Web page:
1 - All peoples deserve dignity and respect. AND WE, as followers of Jesus, not only bearing the mark as image bearers, but willfully carrying the mark of Jesus as well, are to be examples and vehicles of mercy because God has been merciful to us in Christ.
2 - We are to respond with mercy and compassion. YES there are going to be differences. YES there are going to be moral issues and Biblical disagreement with people—even with other professing Christians—but NONE of these things precludes our responsibility to “rejoice with those who rejoice and weep with those who weep.” (Romans 12:9-21)
As editor and author Justin Taylor tweeted, “The world has no explanation for the sinfulness of sin and no hope for true and lasting justice. We have a better and truer Story.”
Paul tells us in Colossians 3:11-12 (ESV)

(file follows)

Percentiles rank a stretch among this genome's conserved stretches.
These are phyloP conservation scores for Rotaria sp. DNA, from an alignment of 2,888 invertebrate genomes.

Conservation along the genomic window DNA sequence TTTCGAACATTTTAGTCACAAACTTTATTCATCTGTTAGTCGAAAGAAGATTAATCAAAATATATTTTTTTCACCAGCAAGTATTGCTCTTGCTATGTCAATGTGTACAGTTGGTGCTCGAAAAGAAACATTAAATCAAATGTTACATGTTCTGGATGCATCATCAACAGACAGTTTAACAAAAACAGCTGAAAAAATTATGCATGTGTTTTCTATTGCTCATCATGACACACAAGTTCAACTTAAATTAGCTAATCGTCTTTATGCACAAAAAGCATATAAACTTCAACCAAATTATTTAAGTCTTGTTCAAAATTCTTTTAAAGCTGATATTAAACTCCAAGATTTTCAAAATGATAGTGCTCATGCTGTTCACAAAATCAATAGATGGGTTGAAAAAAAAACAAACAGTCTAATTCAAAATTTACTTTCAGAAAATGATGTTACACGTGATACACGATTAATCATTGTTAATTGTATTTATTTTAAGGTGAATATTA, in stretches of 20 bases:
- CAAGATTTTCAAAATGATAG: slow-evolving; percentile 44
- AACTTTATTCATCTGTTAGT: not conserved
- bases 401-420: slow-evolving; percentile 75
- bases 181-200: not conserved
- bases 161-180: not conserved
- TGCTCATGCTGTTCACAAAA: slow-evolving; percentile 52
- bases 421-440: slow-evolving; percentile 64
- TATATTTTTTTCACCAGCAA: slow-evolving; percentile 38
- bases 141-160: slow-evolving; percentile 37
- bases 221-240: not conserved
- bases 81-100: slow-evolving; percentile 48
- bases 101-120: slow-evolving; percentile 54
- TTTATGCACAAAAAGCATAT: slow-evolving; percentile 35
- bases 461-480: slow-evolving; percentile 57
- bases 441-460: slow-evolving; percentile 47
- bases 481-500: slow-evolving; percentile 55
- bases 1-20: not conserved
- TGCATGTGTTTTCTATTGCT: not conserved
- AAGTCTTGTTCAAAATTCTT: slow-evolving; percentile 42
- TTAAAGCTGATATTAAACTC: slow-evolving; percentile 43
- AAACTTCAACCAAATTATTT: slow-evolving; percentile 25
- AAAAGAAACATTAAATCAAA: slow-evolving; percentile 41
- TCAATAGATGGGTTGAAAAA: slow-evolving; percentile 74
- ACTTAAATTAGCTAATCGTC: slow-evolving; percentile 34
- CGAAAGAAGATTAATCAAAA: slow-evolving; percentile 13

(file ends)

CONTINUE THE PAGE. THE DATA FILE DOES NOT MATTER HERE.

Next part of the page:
“Here (IN CHRIST) there is not Greek and Jew, circumcised and uncircumcised, barbarian, Scythian, slave, free; but Christ is all, and in all.
Put on then, as God's chosen ones, holy and beloved, compassionate hearts, kindness, humility, meekness, and patience…” (emphasis mine)
By God’s design, we are all made in God’s image. Sin has marred that image and sin continues to be the root cause of brokenness, injustice, strife, and division. BUT—that’s the beauty of Christ’s Gospel! IN CHRIST, what has been broken is made new. We are now both reconciled to God—no longer enemies, but sons and daughters—AND there is no longer division with one another, but we are ONE in Christ Jesus!
In view of this, here is my heart’s prayer:
Oh Lord, open my eyes to see where I am blind to the challenges of others who are not like me. Break my heart with compassion and not just pity; mercy and not condescension. Enable me to weep with the broken-hearted and give me courage to speak up against injustice in favor of Truth…always working toward peace.
Κύριε ἐλέησον Lord, have mercy.
Χριστέ ἐλέησον Christ, have mercy.